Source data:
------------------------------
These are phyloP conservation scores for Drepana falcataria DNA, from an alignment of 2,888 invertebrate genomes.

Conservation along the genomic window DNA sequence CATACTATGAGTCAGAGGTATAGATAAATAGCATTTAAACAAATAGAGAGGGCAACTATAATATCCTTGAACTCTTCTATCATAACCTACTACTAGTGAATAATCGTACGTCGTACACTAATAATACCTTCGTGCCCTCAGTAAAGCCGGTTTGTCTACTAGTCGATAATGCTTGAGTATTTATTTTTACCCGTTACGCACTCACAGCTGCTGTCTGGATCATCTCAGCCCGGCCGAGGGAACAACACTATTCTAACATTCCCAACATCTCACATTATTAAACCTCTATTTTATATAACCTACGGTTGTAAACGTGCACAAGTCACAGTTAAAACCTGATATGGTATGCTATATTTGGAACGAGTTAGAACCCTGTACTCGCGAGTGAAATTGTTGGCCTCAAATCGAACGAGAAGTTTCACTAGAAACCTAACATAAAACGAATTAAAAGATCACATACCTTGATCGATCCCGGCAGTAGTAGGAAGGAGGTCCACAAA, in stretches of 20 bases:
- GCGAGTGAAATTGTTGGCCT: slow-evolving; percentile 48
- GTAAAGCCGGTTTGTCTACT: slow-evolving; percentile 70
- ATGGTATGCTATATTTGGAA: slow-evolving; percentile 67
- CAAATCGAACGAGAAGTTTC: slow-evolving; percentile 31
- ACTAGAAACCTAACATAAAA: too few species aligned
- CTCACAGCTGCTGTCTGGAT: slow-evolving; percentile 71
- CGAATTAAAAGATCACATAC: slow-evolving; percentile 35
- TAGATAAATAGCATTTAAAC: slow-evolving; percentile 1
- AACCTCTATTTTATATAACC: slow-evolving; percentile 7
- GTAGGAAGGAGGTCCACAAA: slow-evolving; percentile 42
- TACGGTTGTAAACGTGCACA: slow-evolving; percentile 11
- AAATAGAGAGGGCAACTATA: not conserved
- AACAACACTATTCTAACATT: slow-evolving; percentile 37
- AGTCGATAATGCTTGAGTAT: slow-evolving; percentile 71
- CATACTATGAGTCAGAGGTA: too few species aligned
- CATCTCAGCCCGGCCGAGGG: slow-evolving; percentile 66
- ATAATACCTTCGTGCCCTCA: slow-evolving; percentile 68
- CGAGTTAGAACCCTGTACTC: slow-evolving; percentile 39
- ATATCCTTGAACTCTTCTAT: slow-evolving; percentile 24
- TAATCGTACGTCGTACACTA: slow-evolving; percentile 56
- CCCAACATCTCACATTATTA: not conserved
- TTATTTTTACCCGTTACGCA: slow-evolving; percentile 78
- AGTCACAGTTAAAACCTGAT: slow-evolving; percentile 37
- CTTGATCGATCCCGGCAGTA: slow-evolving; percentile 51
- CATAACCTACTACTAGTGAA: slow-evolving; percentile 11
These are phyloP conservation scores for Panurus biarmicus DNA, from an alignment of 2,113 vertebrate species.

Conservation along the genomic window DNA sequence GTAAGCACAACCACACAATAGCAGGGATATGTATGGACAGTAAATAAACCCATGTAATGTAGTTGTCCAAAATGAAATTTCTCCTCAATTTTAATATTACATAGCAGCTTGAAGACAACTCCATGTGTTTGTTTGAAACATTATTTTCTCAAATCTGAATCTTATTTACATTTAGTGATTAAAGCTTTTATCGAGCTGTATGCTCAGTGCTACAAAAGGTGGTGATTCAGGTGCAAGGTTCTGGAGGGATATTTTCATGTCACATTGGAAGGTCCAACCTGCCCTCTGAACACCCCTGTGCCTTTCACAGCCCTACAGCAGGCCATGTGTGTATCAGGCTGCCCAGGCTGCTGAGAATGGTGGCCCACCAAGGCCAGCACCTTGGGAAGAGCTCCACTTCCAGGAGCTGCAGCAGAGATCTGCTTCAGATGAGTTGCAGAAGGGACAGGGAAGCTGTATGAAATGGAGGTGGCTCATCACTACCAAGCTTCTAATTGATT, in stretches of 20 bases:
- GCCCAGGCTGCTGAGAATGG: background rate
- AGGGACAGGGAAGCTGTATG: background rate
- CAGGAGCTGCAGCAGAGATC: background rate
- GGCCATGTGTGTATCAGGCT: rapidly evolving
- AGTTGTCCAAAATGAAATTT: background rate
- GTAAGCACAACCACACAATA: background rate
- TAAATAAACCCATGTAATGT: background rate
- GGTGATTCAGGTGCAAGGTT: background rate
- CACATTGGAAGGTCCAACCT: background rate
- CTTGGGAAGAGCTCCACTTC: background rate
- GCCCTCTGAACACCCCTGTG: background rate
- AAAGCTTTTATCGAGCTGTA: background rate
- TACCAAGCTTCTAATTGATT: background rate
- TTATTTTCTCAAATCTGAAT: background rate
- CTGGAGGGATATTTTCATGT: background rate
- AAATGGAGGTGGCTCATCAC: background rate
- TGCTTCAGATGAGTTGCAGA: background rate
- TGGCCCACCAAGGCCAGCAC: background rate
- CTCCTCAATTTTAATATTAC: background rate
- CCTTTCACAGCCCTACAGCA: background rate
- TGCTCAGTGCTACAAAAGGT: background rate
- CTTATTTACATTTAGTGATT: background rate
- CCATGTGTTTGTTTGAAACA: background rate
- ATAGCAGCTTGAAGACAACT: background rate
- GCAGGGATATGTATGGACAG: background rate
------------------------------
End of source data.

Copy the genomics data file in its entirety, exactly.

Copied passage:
These are phyloP conservation scores for Drepana falcataria DNA, from an alignment of 2,888 invertebrate genomes.

Conservation along the genomic window DNA sequence CATACTATGAGTCAGAGGTATAGATAAATAGCATTTAAACAAATAGAGAGGGCAACTATAATATCCTTGAACTCTTCTATCATAACCTACTACTAGTGAATAATCGTACGTCGTACACTAATAATACCTTCGTGCCCTCAGTAAAGCCGGTTTGTCTACTAGTCGATAATGCTTGAGTATTTATTTTTACCCGTTACGCACTCACAGCTGCTGTCTGGATCATCTCAGCCCGGCCGAGGGAACAACACTATTCTAACATTCCCAACATCTCACATTATTAAACCTCTATTTTATATAACCTACGGTTGTAAACGTGCACAAGTCACAGTTAAAACCTGATATGGTATGCTATATTTGGAACGAGTTAGAACCCTGTACTCGCGAGTGAAATTGTTGGCCTCAAATCGAACGAGAAGTTTCACTAGAAACCTAACATAAAACGAATTAAAAGATCACATACCTTGATCGATCCCGGCAGTAGTAGGAAGGAGGTCCACAAA, in stretches of 20 bases:
- GCGAGTGAAATTGTTGGCCT: slow-evolving; percentile 48
- GTAAAGCCGGTTTGTCTACT: slow-evolving; percentile 70
- ATGGTATGCTATATTTGGAA: slow-evolving; percentile 67
- CAAATCGAACGAGAAGTTTC: slow-evolving; percentile 31
- ACTAGAAACCTAACATAAAA: too few species aligned
- CTCACAGCTGCTGTCTGGAT: slow-evolving; percentile 71
- CGAATTAAAAGATCACATAC: slow-evolving; percentile 35
- TAGATAAATAGCATTTAAAC: slow-evolving; percentile 1
- AACCTCTATTTTATATAACC: slow-evolving; percentile 7
- GTAGGAAGGAGGTCCACAAA: slow-evolving; percentile 42
- TACGGTTGTAAACGTGCACA: slow-evolving; percentile 11
- AAATAGAGAGGGCAACTATA: not conserved
- AACAACACTATTCTAACATT: slow-evolving; percentile 37
- AGTCGATAATGCTTGAGTAT: slow-evolving; percentile 71
- CATACTATGAGTCAGAGGTA: too few species aligned
- CATCTCAGCCCGGCCGAGGG: slow-evolving; percentile 66
- ATAATACCTTCGTGCCCTCA: slow-evolving; percentile 68
- CGAGTTAGAACCCTGTACTC: slow-evolving; percentile 39
- ATATCCTTGAACTCTTCTAT: slow-evolving; percentile 24
- TAATCGTACGTCGTACACTA: slow-evolving; percentile 56
- CCCAACATCTCACATTATTA: not conserved
- TTATTTTTACCCGTTACGCA: slow-evolving; percentile 78
- AGTCACAGTTAAAACCTGAT: slow-evolving; percentile 37
- CTTGATCGATCCCGGCAGTA: slow-evolving; percentile 51
- CATAACCTACTACTAGTGAA: slow-evolving; percentile 11
These are phyloP conservation scores for Panurus biarmicus DNA, from an alignment of 2,113 vertebrate species.

Conservation along the genomic window DNA sequence GTAAGCACAACCACACAATAGCAGGGATATGTATGGACAGTAAATAAACCCATGTAATGTAGTTGTCCAAAATGAAATTTCTCCTCAATTTTAATATTACATAGCAGCTTGAAGACAACTCCATGTGTTTGTTTGAAACATTATTTTCTCAAATCTGAATCTTATTTACATTTAGTGATTAAAGCTTTTATCGAGCTGTATGCTCAGTGCTACAAAAGGTGGTGATTCAGGTGCAAGGTTCTGGAGGGATATTTTCATGTCACATTGGAAGGTCCAACCTGCCCTCTGAACACCCCTGTGCCTTTCACAGCCCTACAGCAGGCCATGTGTGTATCAGGCTGCCCAGGCTGCTGAGAATGGTGGCCCACCAAGGCCAGCACCTTGGGAAGAGCTCCACTTCCAGGAGCTGCAGCAGAGATCTGCTTCAGATGAGTTGCAGAAGGGACAGGGAAGCTGTATGAAATGGAGGTGGCTCATCACTACCAAGCTTCTAATTGATT, in stretches of 20 bases:
- GCCCAGGCTGCTGAGAATGG: background rate
- AGGGACAGGGAAGCTGTATG: background rate
- CAGGAGCTGCAGCAGAGATC: background rate
- GGCCATGTGTGTATCAGGCT: rapidly evolving
- AGTTGTCCAAAATGAAATTT: background rate
- GTAAGCACAACCACACAATA: background rate
- TAAATAAACCCATGTAATGT: background rate
- GGTGATTCAGGTGCAAGGTT: background rate
- CACATTGGAAGGTCCAACCT: background rate
- CTTGGGAAGAGCTCCACTTC: background rate
- GCCCTCTGAACACCCCTGTG: background rate
- AAAGCTTTTATCGAGCTGTA: background rate
- TACCAAGCTTCTAATTGATT: background rate
- TTATTTTCTCAAATCTGAAT: background rate
- CTGGAGGGATATTTTCATGT: background rate
- AAATGGAGGTGGCTCATCAC: background rate
- TGCTTCAGATGAGTTGCAGA: background rate
- TGGCCCACCAAGGCCAGCAC: background rate
- CTCCTCAATTTTAATATTAC: background rate
- CCTTTCACAGCCCTACAGCA: background rate
- TGCTCAGTGCTACAAAAGGT: background rate
- CTTATTTACATTTAGTGATT: background rate
- CCATGTGTTTGTTTGAAACA: background rate
- ATAGCAGCTTGAAGACAACT: background rate
- GCAGGGATATGTATGGACAG: background rate